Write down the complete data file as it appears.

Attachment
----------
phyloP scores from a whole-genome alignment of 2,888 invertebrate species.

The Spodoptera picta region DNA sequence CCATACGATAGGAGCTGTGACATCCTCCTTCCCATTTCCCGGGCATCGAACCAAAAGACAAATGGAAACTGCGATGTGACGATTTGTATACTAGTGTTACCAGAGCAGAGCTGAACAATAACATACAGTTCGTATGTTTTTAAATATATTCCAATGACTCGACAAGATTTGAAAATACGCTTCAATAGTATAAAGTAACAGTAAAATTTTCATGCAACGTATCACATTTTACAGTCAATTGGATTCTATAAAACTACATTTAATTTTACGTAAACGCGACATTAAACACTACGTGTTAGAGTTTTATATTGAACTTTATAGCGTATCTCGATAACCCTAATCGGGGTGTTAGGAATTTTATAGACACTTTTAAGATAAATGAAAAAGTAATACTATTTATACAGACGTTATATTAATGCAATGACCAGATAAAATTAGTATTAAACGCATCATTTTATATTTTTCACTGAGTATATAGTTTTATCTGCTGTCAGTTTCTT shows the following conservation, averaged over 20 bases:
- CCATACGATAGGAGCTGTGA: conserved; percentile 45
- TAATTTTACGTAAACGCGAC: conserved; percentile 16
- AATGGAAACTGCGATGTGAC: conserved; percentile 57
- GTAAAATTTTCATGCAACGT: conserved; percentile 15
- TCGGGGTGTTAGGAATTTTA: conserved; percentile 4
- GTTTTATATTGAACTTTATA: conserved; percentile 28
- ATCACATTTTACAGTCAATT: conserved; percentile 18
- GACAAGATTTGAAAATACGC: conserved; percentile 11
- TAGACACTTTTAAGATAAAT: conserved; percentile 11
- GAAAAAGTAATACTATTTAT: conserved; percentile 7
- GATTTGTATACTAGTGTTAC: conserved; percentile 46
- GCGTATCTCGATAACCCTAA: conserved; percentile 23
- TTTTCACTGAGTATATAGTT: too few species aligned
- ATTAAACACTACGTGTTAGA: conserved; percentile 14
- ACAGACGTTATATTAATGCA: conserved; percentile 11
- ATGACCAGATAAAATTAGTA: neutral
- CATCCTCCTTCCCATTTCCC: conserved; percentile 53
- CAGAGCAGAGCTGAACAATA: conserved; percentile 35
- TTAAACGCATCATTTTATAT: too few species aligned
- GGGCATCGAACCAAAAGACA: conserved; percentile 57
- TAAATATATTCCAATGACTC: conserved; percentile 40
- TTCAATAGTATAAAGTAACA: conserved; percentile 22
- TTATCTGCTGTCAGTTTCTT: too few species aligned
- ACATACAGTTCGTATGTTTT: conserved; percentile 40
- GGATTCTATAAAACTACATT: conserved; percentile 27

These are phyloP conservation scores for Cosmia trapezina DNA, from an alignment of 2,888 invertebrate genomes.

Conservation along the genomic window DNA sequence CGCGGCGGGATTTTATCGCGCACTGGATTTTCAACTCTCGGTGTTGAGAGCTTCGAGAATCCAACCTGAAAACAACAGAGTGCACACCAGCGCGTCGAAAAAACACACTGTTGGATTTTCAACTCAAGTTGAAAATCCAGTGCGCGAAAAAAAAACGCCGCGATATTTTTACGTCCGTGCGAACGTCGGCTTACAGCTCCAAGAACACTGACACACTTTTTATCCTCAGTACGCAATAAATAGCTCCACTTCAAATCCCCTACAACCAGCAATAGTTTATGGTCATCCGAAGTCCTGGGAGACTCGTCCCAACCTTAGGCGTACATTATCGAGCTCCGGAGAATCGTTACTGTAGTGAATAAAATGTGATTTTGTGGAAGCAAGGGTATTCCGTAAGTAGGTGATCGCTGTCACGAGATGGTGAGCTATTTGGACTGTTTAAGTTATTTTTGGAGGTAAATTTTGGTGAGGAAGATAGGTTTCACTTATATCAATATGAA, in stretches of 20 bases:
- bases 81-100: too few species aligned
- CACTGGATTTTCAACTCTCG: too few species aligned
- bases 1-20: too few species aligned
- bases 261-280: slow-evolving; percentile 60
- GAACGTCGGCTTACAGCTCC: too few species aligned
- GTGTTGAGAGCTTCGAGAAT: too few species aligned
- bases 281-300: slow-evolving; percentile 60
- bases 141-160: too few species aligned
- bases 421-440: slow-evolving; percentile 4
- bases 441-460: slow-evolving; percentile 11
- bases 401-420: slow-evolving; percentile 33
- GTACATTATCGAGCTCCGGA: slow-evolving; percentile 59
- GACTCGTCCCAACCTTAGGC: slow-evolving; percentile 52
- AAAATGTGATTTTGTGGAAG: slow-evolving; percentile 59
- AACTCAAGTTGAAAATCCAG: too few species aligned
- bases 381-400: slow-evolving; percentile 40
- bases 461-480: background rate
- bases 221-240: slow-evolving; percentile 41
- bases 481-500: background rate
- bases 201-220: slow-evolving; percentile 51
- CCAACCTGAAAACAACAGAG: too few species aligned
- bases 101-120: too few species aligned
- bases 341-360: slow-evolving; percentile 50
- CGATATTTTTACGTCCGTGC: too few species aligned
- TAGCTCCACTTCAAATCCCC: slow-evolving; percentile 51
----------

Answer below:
phyloP scores from a whole-genome alignment of 2,888 invertebrate species.

The Spodoptera picta region DNA sequence CCATACGATAGGAGCTGTGACATCCTCCTTCCCATTTCCCGGGCATCGAACCAAAAGACAAATGGAAACTGCGATGTGACGATTTGTATACTAGTGTTACCAGAGCAGAGCTGAACAATAACATACAGTTCGTATGTTTTTAAATATATTCCAATGACTCGACAAGATTTGAAAATACGCTTCAATAGTATAAAGTAACAGTAAAATTTTCATGCAACGTATCACATTTTACAGTCAATTGGATTCTATAAAACTACATTTAATTTTACGTAAACGCGACATTAAACACTACGTGTTAGAGTTTTATATTGAACTTTATAGCGTATCTCGATAACCCTAATCGGGGTGTTAGGAATTTTATAGACACTTTTAAGATAAATGAAAAAGTAATACTATTTATACAGACGTTATATTAATGCAATGACCAGATAAAATTAGTATTAAACGCATCATTTTATATTTTTCACTGAGTATATAGTTTTATCTGCTGTCAGTTTCTT shows the following conservation, averaged over 20 bases:
- CCATACGATAGGAGCTGTGA: conserved; percentile 45
- TAATTTTACGTAAACGCGAC: conserved; percentile 16
- AATGGAAACTGCGATGTGAC: conserved; percentile 57
- GTAAAATTTTCATGCAACGT: conserved; percentile 15
- TCGGGGTGTTAGGAATTTTA: conserved; percentile 4
- GTTTTATATTGAACTTTATA: conserved; percentile 28
- ATCACATTTTACAGTCAATT: conserved; percentile 18
- GACAAGATTTGAAAATACGC: conserved; percentile 11
- TAGACACTTTTAAGATAAAT: conserved; percentile 11
- GAAAAAGTAATACTATTTAT: conserved; percentile 7
- GATTTGTATACTAGTGTTAC: conserved; percentile 46
- GCGTATCTCGATAACCCTAA: conserved; percentile 23
- TTTTCACTGAGTATATAGTT: too few species aligned
- ATTAAACACTACGTGTTAGA: conserved; percentile 14
- ACAGACGTTATATTAATGCA: conserved; percentile 11
- ATGACCAGATAAAATTAGTA: neutral
- CATCCTCCTTCCCATTTCCC: conserved; percentile 53
- CAGAGCAGAGCTGAACAATA: conserved; percentile 35
- TTAAACGCATCATTTTATAT: too few species aligned
- GGGCATCGAACCAAAAGACA: conserved; percentile 57
- TAAATATATTCCAATGACTC: conserved; percentile 40
- TTCAATAGTATAAAGTAACA: conserved; percentile 22
- TTATCTGCTGTCAGTTTCTT: too few species aligned
- ACATACAGTTCGTATGTTTT: conserved; percentile 40
- GGATTCTATAAAACTACATT: conserved; percentile 27

These are phyloP conservation scores for Cosmia trapezina DNA, from an alignment of 2,888 invertebrate genomes.

Conservation along the genomic window DNA sequence CGCGGCGGGATTTTATCGCGCACTGGATTTTCAACTCTCGGTGTTGAGAGCTTCGAGAATCCAACCTGAAAACAACAGAGTGCACACCAGCGCGTCGAAAAAACACACTGTTGGATTTTCAACTCAAGTTGAAAATCCAGTGCGCGAAAAAAAAACGCCGCGATATTTTTACGTCCGTGCGAACGTCGGCTTACAGCTCCAAGAACACTGACACACTTTTTATCCTCAGTACGCAATAAATAGCTCCACTTCAAATCCCCTACAACCAGCAATAGTTTATGGTCATCCGAAGTCCTGGGAGACTCGTCCCAACCTTAGGCGTACATTATCGAGCTCCGGAGAATCGTTACTGTAGTGAATAAAATGTGATTTTGTGGAAGCAAGGGTATTCCGTAAGTAGGTGATCGCTGTCACGAGATGGTGAGCTATTTGGACTGTTTAAGTTATTTTTGGAGGTAAATTTTGGTGAGGAAGATAGGTTTCACTTATATCAATATGAA, in stretches of 20 bases:
- bases 81-100: too few species aligned
- CACTGGATTTTCAACTCTCG: too few species aligned
- bases 1-20: too few species aligned
- bases 261-280: slow-evolving; percentile 60
- GAACGTCGGCTTACAGCTCC: too few species aligned
- GTGTTGAGAGCTTCGAGAAT: too few species aligned
- bases 281-300: slow-evolving; percentile 60
- bases 141-160: too few species aligned
- bases 421-440: slow-evolving; percentile 4
- bases 441-460: slow-evolving; percentile 11
- bases 401-420: slow-evolving; percentile 33
- GTACATTATCGAGCTCCGGA: slow-evolving; percentile 59
- GACTCGTCCCAACCTTAGGC: slow-evolving; percentile 52
- AAAATGTGATTTTGTGGAAG: slow-evolving; percentile 59
- AACTCAAGTTGAAAATCCAG: too few species aligned
- bases 381-400: slow-evolving; percentile 40
- bases 461-480: background rate
- bases 221-240: slow-evolving; percentile 41
- bases 481-500: background rate
- bases 201-220: slow-evolving; percentile 51
- CCAACCTGAAAACAACAGAG: too few species aligned
- bases 101-120: too few species aligned
- bases 341-360: slow-evolving; percentile 50
- CGATATTTTTACGTCCGTGC: too few species aligned
- TAGCTCCACTTCAAATCCCC: slow-evolving; percentile 51